A French industrial company pleaded guilty Tuesday to providing material support to terrorism by paying millions of dollars to ISIS in order to keep its cement plant in Syria operable.
LaFarge SA and its now-dormant Syrian cement affiliate pleaded guilty to a single count brought by federal prosecutors in Brooklyn that charges the company with conspiracy to provide material support to foreign terrorist organizations.
The company conceded it knowingly and intentionally conspired to support the Islamic State and the Al-Nusra front.
“Guilty,” LaFarge chief executive, Magali Anderson, said before Judge William Kuntz.
From August 2013 to November 2014, LaFarge and LaFarge Cement Syria knowingly and willfully agreed to a conspiracy to make and authorize payments for the benefit of armed groups in Syria, Anderson said in a plea allocution.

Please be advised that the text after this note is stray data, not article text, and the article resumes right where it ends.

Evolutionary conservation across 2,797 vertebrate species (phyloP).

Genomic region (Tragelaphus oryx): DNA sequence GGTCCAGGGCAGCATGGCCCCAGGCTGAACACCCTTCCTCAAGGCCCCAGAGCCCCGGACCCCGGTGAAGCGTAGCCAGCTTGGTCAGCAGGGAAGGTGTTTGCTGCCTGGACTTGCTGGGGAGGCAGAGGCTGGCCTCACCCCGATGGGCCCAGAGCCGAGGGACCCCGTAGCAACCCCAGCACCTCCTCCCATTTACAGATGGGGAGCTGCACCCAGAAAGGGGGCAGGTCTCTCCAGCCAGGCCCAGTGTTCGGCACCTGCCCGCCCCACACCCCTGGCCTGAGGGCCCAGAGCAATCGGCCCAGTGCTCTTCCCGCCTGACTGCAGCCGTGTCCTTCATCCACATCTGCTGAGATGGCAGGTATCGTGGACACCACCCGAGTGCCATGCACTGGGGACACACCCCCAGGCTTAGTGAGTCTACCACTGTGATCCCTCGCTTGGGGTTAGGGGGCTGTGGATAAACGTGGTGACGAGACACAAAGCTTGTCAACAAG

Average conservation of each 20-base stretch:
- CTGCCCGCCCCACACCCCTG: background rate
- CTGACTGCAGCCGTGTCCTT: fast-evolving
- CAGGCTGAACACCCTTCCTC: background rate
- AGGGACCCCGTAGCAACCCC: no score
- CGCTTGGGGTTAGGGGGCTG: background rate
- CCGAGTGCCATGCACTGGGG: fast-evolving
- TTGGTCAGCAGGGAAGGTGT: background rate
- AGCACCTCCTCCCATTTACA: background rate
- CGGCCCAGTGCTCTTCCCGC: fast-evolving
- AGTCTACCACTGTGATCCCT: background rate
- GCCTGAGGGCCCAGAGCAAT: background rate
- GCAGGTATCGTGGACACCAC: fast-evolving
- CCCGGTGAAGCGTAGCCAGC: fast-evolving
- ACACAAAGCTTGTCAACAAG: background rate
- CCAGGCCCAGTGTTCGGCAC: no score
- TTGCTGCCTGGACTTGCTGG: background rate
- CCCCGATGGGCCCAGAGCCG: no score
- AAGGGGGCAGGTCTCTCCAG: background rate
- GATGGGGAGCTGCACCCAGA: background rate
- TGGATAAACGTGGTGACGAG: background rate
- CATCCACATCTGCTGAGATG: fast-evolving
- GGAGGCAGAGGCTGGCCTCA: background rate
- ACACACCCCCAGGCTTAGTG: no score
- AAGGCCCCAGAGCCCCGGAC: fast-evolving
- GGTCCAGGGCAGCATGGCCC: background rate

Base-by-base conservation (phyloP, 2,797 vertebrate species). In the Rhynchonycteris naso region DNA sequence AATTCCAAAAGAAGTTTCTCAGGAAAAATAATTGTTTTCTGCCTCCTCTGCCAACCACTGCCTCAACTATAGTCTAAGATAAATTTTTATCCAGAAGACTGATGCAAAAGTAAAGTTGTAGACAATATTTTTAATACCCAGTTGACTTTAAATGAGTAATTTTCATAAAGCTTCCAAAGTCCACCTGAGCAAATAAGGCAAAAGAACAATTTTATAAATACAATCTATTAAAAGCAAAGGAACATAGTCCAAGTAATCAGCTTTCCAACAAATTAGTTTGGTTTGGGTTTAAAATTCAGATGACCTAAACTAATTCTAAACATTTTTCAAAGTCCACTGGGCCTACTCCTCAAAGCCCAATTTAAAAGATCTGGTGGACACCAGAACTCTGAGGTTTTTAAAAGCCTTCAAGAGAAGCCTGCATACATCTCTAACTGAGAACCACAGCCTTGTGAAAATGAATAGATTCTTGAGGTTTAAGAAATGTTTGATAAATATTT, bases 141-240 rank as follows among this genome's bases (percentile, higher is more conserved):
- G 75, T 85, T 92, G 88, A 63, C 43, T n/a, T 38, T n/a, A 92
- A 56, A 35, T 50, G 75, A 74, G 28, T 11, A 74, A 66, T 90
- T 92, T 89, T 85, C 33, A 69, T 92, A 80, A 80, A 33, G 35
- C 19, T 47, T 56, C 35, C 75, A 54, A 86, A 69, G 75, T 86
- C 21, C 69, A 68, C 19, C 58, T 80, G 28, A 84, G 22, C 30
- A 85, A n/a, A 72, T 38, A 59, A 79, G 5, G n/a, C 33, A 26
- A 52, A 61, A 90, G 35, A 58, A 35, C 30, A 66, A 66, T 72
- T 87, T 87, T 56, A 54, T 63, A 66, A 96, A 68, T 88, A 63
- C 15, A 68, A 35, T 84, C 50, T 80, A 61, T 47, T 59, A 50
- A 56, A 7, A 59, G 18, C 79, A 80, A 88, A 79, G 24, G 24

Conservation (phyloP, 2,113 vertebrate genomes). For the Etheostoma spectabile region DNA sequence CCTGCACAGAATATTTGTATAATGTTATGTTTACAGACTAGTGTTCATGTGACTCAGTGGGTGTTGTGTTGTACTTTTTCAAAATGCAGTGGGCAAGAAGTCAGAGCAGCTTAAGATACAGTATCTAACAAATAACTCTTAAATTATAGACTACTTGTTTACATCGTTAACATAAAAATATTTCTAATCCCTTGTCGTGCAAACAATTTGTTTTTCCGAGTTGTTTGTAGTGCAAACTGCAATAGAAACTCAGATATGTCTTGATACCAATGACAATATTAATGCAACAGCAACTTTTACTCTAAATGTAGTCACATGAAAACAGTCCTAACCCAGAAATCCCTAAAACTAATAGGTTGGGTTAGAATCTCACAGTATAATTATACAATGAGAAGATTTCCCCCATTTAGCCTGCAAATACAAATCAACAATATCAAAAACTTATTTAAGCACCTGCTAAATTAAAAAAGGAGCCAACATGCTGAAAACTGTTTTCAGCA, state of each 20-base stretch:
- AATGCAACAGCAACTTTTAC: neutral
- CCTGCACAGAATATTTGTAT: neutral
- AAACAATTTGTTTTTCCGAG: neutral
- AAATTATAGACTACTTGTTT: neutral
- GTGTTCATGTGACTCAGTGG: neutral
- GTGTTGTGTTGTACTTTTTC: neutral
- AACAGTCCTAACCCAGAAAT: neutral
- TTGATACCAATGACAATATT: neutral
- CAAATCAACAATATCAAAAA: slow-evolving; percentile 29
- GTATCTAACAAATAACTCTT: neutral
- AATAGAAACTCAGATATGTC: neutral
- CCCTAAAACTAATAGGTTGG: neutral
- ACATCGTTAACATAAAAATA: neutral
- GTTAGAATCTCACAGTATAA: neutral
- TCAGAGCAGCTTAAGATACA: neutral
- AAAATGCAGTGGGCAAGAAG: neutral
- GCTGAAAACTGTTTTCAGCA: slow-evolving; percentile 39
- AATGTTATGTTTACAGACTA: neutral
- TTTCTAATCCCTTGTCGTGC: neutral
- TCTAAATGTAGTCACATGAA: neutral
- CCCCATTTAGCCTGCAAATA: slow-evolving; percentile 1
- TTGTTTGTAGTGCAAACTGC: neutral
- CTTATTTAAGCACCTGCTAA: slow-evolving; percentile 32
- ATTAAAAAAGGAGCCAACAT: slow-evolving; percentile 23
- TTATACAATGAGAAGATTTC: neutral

“The individuals responsible for this conduct have been separated from the company since 2017,” Anderson said
The logo of French concrete maker Lafarge is seen on the plant of Bercy on the banks of the river Seine in Paris, France, Sept. 3, 2020.Charles Platiau/Reuters, FILE
LaFarge agreed to pay $777 million in fines and forfeiture and serve three years probation as part of its plea agreement with the government. It also agreed to cooperate with the ongoing investigation.
“We deeply regret that this conduct occurred and have worked with the U.S. Department of Justice to resolve this matter,” LaFarge said in a statement.
Matt Olsen, assistant attorney general, said U.S. counterterrorism statutes extend to multinational companies that seek access to U.S. markets and U.S. banks.
This is a developing story. Please check back for updates.